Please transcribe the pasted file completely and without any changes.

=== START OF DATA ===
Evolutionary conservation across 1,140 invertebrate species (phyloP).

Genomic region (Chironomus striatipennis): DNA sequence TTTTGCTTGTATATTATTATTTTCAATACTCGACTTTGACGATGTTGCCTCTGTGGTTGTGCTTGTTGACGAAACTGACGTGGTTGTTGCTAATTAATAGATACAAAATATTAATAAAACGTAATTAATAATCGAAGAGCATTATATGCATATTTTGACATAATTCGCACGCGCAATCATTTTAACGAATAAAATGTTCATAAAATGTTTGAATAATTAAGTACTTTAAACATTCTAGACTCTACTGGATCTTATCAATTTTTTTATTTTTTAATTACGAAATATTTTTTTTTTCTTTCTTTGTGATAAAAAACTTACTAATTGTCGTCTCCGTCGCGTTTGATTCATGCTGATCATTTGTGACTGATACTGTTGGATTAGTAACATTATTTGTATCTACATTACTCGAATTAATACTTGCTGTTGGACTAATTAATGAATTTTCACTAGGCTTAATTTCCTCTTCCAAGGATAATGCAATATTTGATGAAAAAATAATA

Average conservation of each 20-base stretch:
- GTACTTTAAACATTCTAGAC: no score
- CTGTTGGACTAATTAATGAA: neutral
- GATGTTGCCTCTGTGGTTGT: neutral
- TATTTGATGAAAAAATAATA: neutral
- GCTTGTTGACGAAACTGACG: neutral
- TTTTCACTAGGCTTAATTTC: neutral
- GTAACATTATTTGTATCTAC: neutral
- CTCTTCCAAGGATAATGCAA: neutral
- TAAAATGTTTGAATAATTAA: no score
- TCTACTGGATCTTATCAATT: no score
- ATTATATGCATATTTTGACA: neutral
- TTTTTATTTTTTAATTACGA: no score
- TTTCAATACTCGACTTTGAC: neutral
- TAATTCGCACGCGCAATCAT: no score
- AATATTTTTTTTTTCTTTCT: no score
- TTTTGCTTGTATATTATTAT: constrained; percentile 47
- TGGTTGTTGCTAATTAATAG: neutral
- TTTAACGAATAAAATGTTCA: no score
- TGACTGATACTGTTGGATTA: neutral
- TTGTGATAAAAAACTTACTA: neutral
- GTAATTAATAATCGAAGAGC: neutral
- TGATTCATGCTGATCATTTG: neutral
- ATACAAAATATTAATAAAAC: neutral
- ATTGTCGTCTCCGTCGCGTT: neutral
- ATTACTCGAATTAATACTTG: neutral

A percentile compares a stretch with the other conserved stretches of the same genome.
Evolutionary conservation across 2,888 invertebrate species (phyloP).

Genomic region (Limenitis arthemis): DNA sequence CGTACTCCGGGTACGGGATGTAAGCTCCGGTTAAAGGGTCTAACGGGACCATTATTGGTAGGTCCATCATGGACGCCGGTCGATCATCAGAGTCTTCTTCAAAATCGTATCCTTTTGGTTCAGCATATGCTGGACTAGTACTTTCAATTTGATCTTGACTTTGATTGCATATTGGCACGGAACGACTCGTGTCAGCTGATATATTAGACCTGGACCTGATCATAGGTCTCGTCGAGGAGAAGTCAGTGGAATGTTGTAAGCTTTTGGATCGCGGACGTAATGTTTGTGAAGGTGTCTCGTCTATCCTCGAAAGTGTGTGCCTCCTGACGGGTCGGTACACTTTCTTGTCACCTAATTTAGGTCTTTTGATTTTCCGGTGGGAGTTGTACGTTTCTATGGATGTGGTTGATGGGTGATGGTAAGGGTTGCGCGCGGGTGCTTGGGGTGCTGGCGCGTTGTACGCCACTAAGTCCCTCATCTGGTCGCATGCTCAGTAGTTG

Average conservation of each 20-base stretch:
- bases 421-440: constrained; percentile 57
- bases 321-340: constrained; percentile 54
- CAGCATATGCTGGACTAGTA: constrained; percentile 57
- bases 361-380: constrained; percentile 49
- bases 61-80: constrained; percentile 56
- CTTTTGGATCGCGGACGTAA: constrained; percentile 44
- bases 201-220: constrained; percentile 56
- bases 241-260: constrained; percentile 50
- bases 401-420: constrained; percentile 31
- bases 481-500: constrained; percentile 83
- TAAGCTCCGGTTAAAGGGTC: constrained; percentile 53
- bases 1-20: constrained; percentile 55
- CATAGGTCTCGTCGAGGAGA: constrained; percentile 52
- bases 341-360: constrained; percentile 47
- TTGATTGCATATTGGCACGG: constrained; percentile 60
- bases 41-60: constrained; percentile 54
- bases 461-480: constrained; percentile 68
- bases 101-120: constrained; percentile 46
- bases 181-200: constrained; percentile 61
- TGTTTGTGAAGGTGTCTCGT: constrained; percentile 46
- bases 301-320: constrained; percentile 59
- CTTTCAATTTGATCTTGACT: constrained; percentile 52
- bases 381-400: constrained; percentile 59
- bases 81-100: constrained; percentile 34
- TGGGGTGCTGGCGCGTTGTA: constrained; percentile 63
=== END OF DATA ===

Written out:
Evolutionary conservation across 1,140 invertebrate species (phyloP).

Genomic region (Chironomus striatipennis): DNA sequence TTTTGCTTGTATATTATTATTTTCAATACTCGACTTTGACGATGTTGCCTCTGTGGTTGTGCTTGTTGACGAAACTGACGTGGTTGTTGCTAATTAATAGATACAAAATATTAATAAAACGTAATTAATAATCGAAGAGCATTATATGCATATTTTGACATAATTCGCACGCGCAATCATTTTAACGAATAAAATGTTCATAAAATGTTTGAATAATTAAGTACTTTAAACATTCTAGACTCTACTGGATCTTATCAATTTTTTTATTTTTTAATTACGAAATATTTTTTTTTTCTTTCTTTGTGATAAAAAACTTACTAATTGTCGTCTCCGTCGCGTTTGATTCATGCTGATCATTTGTGACTGATACTGTTGGATTAGTAACATTATTTGTATCTACATTACTCGAATTAATACTTGCTGTTGGACTAATTAATGAATTTTCACTAGGCTTAATTTCCTCTTCCAAGGATAATGCAATATTTGATGAAAAAATAATA

Average conservation of each 20-base stretch:
- GTACTTTAAACATTCTAGAC: no score
- CTGTTGGACTAATTAATGAA: neutral
- GATGTTGCCTCTGTGGTTGT: neutral
- TATTTGATGAAAAAATAATA: neutral
- GCTTGTTGACGAAACTGACG: neutral
- TTTTCACTAGGCTTAATTTC: neutral
- GTAACATTATTTGTATCTAC: neutral
- CTCTTCCAAGGATAATGCAA: neutral
- TAAAATGTTTGAATAATTAA: no score
- TCTACTGGATCTTATCAATT: no score
- ATTATATGCATATTTTGACA: neutral
- TTTTTATTTTTTAATTACGA: no score
- TTTCAATACTCGACTTTGAC: neutral
- TAATTCGCACGCGCAATCAT: no score
- AATATTTTTTTTTTCTTTCT: no score
- TTTTGCTTGTATATTATTAT: constrained; percentile 47
- TGGTTGTTGCTAATTAATAG: neutral
- TTTAACGAATAAAATGTTCA: no score
- TGACTGATACTGTTGGATTA: neutral
- TTGTGATAAAAAACTTACTA: neutral
- GTAATTAATAATCGAAGAGC: neutral
- TGATTCATGCTGATCATTTG: neutral
- ATACAAAATATTAATAAAAC: neutral
- ATTGTCGTCTCCGTCGCGTT: neutral
- ATTACTCGAATTAATACTTG: neutral

A percentile compares a stretch with the other conserved stretches of the same genome.
Evolutionary conservation across 2,888 invertebrate species (phyloP).

Genomic region (Limenitis arthemis): DNA sequence CGTACTCCGGGTACGGGATGTAAGCTCCGGTTAAAGGGTCTAACGGGACCATTATTGGTAGGTCCATCATGGACGCCGGTCGATCATCAGAGTCTTCTTCAAAATCGTATCCTTTTGGTTCAGCATATGCTGGACTAGTACTTTCAATTTGATCTTGACTTTGATTGCATATTGGCACGGAACGACTCGTGTCAGCTGATATATTAGACCTGGACCTGATCATAGGTCTCGTCGAGGAGAAGTCAGTGGAATGTTGTAAGCTTTTGGATCGCGGACGTAATGTTTGTGAAGGTGTCTCGTCTATCCTCGAAAGTGTGTGCCTCCTGACGGGTCGGTACACTTTCTTGTCACCTAATTTAGGTCTTTTGATTTTCCGGTGGGAGTTGTACGTTTCTATGGATGTGGTTGATGGGTGATGGTAAGGGTTGCGCGCGGGTGCTTGGGGTGCTGGCGCGTTGTACGCCACTAAGTCCCTCATCTGGTCGCATGCTCAGTAGTTG

Average conservation of each 20-base stretch:
- bases 421-440: constrained; percentile 57
- bases 321-340: constrained; percentile 54
- CAGCATATGCTGGACTAGTA: constrained; percentile 57
- bases 361-380: constrained; percentile 49
- bases 61-80: constrained; percentile 56
- CTTTTGGATCGCGGACGTAA: constrained; percentile 44
- bases 201-220: constrained; percentile 56
- bases 241-260: constrained; percentile 50
- bases 401-420: constrained; percentile 31
- bases 481-500: constrained; percentile 83
- TAAGCTCCGGTTAAAGGGTC: constrained; percentile 53
- bases 1-20: constrained; percentile 55
- CATAGGTCTCGTCGAGGAGA: constrained; percentile 52
- bases 341-360: constrained; percentile 47
- TTGATTGCATATTGGCACGG: constrained; percentile 60
- bases 41-60: constrained; percentile 54
- bases 461-480: constrained; percentile 68
- bases 101-120: constrained; percentile 46
- bases 181-200: constrained; percentile 61
- TGTTTGTGAAGGTGTCTCGT: constrained; percentile 46
- bases 301-320: constrained; percentile 59
- CTTTCAATTTGATCTTGACT: constrained; percentile 52
- bases 381-400: constrained; percentile 59
- bases 81-100: constrained; percentile 34
- TGGGGTGCTGGCGCGTTGTA: constrained; percentile 63